During early voting in the swing state of Virginia late last month, a caravan of Trump supporters drove to the Democratic-leaning Fairfax County and surrounded people in an early voting line, shouting at them on loudspeakers

“We had a couple of poll observers there that had to actually escort voters in because we saw people that would get to the edge of the parking lot, and see this giant group of Trumpers yelling and screaming,” the executive director of the Fairfax County Democratic Committee told The Daily Beast at the time.



[SIZE=7]Trump’s ego is defeating him… he’s sabotaging himself and vindicating the Biden strategy of letting him win.[/SIZE]


For the past several months President Trump has pursued a two-part strategy. Part 1: Win re-election. Part 2: Build up a store of excuses for losing. As much as Trump wants to win, the possibility that he might be thought of as a loser is intolerable. Trump’s complaints about mail voting and his temporizing on whether to accept losing the election consumes time and attention he could be using to focus on reasons to re-elect him. Compound all that with his need to indulge in his personal vendettas and obsession with issues nobody else cares about, and Trump wastes time and voter attention he needs for persuasion.


In spite of the conventional wisdom, the events of 2020 presented Trump with opportunities. The coronavirus could have been a winning issue for Trump. Americans like a take-charge leader in a crisis. In the wake of 9/11, George W. Bush’s approval rating soared and stayed high — even as the economy took a tumble. The secret is addressing the nation as a unifier and taking bold action.

Trump did none of that.

Outside of the China travel ban on Covid-9, his administration was a cacophony of mixed messages and infighting. There was no national coordinated effort on supplying equipment and gear. At the daily briefings, Trump looked like the emcee for open mic night at The Improv. The administration did move forward with an ambitious vaccine development effort, but that is a long, behind-the-scenes process.


And the public has taken note.

The protests and violence in the wake of George Floyd’s killing were another botched opportunity. While Americans are sympathetic to concerns about racism and favor police reform, they are very much opposed to violence, rioting, and defunding the police.

Trump had an opportunity to provide leadership, best done with a direct appeal to the nation. A strong condemnation of violence, plans to reduce it and a unifying message would have been in order. In November 1969, Nixon used this formula to great effect with his Silent Majority speech — after which Nixon achieved a 67 percent approval rating, his highest ever. But Trump has never made a national address. Instead, he offers rage tweets and extended extemporaneous rally speeches. Even worse, he does not offer any plans or real initiatives.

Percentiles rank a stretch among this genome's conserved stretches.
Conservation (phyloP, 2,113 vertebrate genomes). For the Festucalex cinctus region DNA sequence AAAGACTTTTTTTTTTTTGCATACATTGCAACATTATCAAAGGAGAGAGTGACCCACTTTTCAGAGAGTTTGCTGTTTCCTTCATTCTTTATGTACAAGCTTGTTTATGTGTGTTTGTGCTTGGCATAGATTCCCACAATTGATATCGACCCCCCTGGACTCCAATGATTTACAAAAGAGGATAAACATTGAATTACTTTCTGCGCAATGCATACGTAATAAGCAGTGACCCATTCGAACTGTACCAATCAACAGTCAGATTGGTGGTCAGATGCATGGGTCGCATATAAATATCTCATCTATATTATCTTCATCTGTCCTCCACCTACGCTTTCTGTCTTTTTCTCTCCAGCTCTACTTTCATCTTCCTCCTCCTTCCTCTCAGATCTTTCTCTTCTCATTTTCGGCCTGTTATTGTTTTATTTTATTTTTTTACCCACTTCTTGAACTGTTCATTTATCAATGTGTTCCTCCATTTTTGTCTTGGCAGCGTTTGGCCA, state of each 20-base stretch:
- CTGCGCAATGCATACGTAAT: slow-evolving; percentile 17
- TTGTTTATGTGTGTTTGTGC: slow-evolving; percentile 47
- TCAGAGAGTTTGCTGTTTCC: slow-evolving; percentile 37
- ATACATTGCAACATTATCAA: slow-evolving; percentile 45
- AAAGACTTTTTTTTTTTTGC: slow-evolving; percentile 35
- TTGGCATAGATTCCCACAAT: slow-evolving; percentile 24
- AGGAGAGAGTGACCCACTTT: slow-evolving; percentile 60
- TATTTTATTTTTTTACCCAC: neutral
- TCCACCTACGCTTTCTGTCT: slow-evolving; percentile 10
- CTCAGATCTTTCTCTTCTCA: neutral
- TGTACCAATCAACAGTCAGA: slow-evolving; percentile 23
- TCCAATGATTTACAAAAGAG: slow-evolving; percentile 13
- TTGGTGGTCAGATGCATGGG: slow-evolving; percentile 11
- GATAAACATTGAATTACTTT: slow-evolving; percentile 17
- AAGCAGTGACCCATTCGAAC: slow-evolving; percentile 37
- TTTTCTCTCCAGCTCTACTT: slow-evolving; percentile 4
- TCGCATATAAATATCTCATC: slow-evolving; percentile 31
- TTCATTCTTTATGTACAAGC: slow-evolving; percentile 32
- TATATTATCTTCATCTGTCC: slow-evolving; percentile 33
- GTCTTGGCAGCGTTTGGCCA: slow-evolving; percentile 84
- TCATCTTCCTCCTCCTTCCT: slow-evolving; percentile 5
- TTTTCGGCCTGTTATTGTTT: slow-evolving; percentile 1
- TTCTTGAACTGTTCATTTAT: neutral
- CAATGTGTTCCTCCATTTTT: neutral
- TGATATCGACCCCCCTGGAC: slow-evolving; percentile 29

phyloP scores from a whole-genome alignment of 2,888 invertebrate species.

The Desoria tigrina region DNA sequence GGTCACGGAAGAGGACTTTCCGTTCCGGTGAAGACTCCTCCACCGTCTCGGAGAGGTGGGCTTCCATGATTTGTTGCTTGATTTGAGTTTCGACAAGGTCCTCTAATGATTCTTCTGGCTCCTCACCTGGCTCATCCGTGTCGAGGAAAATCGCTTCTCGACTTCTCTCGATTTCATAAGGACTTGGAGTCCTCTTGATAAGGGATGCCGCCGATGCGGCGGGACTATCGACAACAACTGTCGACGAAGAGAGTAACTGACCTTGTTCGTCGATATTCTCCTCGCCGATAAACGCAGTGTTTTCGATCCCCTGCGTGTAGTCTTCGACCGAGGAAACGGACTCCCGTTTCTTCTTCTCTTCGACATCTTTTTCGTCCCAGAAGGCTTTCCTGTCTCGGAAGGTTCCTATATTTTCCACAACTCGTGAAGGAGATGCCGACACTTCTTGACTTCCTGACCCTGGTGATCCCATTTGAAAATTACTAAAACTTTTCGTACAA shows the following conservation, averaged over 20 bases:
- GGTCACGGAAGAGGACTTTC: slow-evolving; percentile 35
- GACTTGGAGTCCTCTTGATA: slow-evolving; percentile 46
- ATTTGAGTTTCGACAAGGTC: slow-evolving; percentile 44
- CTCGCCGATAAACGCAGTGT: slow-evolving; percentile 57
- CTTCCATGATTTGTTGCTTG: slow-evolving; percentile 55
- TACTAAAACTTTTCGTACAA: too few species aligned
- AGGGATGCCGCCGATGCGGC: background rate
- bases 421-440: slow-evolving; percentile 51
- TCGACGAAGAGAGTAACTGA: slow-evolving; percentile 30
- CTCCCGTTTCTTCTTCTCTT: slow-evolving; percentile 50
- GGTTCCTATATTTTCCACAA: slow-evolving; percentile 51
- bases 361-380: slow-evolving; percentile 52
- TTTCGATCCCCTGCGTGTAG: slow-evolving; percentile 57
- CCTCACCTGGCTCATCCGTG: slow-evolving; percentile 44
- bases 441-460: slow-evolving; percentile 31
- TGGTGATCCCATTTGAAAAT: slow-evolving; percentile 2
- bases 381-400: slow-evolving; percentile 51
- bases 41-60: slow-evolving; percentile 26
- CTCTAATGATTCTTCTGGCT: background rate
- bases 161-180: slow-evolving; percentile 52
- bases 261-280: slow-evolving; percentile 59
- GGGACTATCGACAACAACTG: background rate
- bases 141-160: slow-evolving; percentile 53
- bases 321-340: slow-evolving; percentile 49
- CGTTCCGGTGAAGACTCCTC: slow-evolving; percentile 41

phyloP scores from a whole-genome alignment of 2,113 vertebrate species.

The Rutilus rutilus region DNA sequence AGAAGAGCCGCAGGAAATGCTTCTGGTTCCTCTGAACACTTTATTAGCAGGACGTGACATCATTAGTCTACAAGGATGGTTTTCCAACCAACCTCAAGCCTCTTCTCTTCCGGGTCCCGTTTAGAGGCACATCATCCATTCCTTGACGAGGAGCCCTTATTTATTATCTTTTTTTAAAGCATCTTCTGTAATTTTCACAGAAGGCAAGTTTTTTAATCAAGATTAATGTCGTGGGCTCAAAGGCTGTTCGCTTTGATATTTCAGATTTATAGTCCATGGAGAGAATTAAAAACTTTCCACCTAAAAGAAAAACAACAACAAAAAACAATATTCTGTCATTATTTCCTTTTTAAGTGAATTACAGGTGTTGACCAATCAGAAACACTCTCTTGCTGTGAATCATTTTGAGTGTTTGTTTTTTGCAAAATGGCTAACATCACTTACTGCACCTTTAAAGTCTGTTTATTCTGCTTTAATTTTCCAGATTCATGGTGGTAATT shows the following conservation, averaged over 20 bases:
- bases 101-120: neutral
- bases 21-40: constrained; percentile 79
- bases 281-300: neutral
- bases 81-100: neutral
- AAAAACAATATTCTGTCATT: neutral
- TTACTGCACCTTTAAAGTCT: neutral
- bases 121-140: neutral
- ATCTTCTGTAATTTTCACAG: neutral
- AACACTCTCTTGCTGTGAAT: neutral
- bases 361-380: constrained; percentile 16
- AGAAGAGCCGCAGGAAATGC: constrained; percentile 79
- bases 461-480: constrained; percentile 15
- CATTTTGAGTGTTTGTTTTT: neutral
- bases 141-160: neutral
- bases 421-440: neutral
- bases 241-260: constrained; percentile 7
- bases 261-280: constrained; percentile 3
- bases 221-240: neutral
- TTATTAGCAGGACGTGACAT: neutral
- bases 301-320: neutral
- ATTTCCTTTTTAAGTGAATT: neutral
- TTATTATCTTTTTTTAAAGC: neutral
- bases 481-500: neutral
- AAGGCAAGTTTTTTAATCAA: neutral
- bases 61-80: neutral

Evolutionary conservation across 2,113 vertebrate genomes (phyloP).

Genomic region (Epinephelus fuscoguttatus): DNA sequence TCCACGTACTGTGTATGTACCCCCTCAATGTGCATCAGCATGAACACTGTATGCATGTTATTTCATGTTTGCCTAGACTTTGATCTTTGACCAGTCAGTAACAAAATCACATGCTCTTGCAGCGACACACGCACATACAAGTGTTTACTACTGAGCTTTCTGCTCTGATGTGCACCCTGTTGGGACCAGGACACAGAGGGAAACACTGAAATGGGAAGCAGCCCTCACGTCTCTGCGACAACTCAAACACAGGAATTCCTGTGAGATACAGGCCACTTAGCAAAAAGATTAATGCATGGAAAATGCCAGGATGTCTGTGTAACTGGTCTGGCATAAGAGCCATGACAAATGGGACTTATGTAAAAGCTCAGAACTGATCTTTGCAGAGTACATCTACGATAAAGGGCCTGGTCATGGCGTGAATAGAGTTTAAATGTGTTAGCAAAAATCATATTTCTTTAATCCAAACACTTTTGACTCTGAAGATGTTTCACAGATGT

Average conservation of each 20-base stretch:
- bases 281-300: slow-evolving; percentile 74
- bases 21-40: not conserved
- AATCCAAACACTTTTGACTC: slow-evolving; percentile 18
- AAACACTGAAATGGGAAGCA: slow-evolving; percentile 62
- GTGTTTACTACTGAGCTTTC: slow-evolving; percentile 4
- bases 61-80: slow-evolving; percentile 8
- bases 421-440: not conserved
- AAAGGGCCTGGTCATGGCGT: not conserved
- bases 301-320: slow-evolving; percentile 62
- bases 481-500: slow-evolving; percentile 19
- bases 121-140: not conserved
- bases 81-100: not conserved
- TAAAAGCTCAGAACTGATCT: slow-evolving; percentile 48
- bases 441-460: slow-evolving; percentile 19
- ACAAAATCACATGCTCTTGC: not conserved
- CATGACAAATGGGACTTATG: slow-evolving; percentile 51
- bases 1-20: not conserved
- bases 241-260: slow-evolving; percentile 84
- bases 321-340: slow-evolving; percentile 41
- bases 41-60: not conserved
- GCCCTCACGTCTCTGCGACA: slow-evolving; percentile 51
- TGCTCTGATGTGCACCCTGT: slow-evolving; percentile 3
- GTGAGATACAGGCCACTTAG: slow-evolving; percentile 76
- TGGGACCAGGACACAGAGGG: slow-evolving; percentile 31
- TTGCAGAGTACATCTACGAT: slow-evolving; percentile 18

If Trump would have committed fully to winning, Biden might well be the one frantically scrambling for votes.


In the end, Trump does not have the courage to go for the win.
He is too afraid of being perceived as a loser. Ironic that Trump’s fear of losing is what may well make him a loser.

Texas was long projected to turn blue in 2024.
Seems it’s happening 4 years earlier.

[SIZE=7]My final election prediction: Reality wins[/SIZE]

Damon Linker
The WeekNovember 3, 2020


The Trump era has been a deranging time — and not least because the president practices a perspectival form of politics. He talks and acts as if there is no objective truth, no common world of reality and facts out there setting the boundaries of the possible. Instead, there are only “takes” — different partisan perspectives, none of which has more or less purchase on what’s happening in the world.

So, for Trump and his supporters it doesn’t matter that his approval rating has been about 10 points under water for the entirety of his presidency, or that he’s never once taken the lead in head-to-head national polls, or even once been within 3 points of Joe Biden, or that Biden has led in nearly every swing state, week after week, month after month. For Trump and his supporters, this is all irrelevant. It’s just a mirage concocted by the president’s opponents — a competing narrative that isn’t truer than the account put forth by the Trump campaign.

According to the Trump campaign’s alternative narrative, the proof is in the pictures. Just look at how many thousands of people are showing up for the president’s rallies in swing state after swing state! Look at how many Trump supporters stopped traffic in solidly blue New York and New Jersey on Sunday afternoon with their imposing-looking trucks! Biden should be terrified! A red wave is forming!


Don’t believe the gaslighting.